1963: “Tiny” Lund drove the Wood Brothers Ford to a storybook win in the ‘Daytona 500’. Lund was filling in for regular driver Marvin Panch, who was injured 10 days earlier in a firey crash while practicing for the Daytona Sports Car race. From his hospital bed, Panch asked Glen & Leonard Wood to let Lund drive his car in the 500. Weather played a critical role in Tiny Lund winning this race; with temperatures reaching up to 75 °F (24 °C) and wind speeds up to 20 miles per hour (32 km/h). Lund won by making only four pit stops, but he would not have been able to make the distance on four pit stops had the first ten laps not been run under caution to dry the track from earlier rains. Had the race not started under caution, Lund would have had to make five pit stops, just as Fred Lorenzen and Ned Jarrett did. He was able to win on four pit stops along because of the slow start time. It was Lund’s first career GN win.

1967: LeeRoy Yarbrough and Fred Lorenzen won the twin 100 mile NASCAR GN qualifying races at Daytona International Speedway.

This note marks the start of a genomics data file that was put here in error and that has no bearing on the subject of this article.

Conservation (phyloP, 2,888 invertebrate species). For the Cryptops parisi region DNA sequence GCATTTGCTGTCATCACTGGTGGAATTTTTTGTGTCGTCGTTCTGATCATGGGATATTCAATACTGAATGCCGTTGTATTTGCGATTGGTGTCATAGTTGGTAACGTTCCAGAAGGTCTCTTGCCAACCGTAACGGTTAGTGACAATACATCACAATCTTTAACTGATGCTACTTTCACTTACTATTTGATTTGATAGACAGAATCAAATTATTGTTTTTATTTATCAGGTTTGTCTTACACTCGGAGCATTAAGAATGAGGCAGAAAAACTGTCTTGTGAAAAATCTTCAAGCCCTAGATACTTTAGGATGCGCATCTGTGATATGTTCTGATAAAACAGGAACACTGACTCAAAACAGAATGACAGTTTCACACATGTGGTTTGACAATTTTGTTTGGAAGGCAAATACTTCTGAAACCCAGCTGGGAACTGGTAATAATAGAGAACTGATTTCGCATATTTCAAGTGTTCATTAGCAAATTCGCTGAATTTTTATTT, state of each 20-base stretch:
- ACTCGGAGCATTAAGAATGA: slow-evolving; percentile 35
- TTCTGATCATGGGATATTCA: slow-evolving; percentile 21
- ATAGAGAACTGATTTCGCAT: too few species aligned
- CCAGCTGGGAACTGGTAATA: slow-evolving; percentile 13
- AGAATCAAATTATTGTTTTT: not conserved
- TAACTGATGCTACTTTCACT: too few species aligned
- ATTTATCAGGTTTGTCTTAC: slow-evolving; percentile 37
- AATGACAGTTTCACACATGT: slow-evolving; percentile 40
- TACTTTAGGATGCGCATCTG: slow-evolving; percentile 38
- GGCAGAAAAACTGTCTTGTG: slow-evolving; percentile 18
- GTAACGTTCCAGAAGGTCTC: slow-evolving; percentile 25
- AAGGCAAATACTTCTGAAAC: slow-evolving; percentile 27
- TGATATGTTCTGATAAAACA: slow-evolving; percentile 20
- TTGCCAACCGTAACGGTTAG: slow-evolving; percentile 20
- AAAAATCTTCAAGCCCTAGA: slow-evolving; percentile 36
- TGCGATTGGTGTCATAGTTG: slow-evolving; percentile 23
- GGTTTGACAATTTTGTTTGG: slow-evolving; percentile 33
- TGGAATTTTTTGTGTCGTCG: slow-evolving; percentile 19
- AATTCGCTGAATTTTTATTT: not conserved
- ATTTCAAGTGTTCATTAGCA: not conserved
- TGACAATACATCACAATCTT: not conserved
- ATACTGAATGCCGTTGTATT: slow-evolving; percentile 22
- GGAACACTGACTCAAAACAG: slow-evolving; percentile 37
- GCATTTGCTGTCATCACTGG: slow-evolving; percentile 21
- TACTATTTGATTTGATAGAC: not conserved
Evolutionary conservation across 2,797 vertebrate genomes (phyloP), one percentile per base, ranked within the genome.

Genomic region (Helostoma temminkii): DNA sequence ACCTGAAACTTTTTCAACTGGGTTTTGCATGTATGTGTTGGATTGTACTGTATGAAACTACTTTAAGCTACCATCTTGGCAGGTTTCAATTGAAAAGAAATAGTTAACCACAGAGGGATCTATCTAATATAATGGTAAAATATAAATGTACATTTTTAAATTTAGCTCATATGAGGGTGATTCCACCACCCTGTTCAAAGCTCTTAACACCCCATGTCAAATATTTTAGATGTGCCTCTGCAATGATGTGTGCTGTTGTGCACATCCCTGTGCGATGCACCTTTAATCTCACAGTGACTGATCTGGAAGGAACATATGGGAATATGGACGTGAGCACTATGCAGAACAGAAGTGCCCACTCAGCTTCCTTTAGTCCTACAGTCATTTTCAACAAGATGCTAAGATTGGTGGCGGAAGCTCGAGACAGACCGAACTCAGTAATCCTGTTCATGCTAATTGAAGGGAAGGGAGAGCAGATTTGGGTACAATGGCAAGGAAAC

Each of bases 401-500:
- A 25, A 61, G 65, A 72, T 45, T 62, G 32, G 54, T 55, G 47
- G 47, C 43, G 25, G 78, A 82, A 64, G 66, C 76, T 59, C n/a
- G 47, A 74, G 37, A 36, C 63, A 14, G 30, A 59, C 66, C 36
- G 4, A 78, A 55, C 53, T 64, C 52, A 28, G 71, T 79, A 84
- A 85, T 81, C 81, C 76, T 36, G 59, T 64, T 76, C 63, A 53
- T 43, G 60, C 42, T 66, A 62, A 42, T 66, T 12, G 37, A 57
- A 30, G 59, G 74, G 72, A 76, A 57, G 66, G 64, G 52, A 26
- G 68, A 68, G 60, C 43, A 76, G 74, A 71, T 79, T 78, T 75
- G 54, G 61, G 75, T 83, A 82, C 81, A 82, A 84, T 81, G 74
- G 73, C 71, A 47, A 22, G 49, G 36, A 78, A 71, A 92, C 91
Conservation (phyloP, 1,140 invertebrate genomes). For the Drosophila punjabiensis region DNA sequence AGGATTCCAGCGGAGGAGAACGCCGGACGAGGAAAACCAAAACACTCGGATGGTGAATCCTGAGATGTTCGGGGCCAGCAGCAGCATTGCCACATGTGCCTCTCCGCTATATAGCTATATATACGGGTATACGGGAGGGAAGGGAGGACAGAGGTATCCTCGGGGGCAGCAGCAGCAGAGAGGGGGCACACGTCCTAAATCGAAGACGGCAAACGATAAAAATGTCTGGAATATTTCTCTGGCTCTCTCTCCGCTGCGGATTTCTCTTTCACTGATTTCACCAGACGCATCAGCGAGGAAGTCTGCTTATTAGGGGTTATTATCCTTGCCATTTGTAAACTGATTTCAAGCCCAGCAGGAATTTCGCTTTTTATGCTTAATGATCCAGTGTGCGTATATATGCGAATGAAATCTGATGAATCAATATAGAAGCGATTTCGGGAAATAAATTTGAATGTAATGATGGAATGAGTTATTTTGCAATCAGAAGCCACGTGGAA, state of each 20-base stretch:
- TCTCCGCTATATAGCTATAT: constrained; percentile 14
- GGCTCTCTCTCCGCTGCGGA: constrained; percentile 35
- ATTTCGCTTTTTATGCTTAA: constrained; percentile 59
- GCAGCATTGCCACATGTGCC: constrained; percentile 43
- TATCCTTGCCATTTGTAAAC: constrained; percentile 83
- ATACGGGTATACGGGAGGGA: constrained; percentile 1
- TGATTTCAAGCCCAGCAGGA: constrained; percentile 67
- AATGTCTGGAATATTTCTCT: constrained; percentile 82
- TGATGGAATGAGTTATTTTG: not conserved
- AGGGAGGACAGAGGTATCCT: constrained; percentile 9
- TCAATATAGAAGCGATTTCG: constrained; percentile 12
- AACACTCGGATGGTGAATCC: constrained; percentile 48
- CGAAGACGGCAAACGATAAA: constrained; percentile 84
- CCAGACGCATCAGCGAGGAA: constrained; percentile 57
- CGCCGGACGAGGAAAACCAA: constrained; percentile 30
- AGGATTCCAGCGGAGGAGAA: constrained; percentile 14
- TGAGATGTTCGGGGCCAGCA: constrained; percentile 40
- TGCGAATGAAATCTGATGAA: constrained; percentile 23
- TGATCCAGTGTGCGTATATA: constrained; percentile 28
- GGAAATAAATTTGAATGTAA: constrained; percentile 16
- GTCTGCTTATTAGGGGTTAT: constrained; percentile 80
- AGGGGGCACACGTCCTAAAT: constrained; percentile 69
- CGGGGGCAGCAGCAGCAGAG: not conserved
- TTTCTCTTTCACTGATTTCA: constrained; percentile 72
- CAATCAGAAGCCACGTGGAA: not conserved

1974: Bobby Allison won the ‘Richmond 500’ NASCAR GN race, 4 seconds ahead of Richard Petty’s Dodge. Allison’s win broke Petty’s 7 race win streak on the .542 mile paved Fairgrounds Raceway oval.

1980: Darrell Waltrip drove the DiGard Chevy to victory in the ‘Richmond 400’ NASCAR GN race. Waltrip took the lead from Richard Petty with 19 laps to go and crossed the stripe 1.2 seconds ahead of Bobby Allison in the Bud Moore Ford.

1985: Dale Earnhardt passed Tim Richmond with 14 laps remaining and then held off Geoff Bodine to win the 400 lap NASCAR GN race at Richmond Fairgrounds Raceway. Bodine’s Hendrick Chevy finished 3 tenths of a second behind Earnhardt’s RCR Chevy.

1995: The official report into the accident which killed Ayrton Senna at Imola in 1994 was made public. The Italian magistrate Maurizio Passarini released a report 500 pages long and concluded that the crash was most likely the result of a steering failure on the car. The definitive reason for the crash is still debated today and the court case rumbled on through the mid-1990s until all Williams staff involved were acquitted.

Holden Vintage and Classic Car Parts and Accessories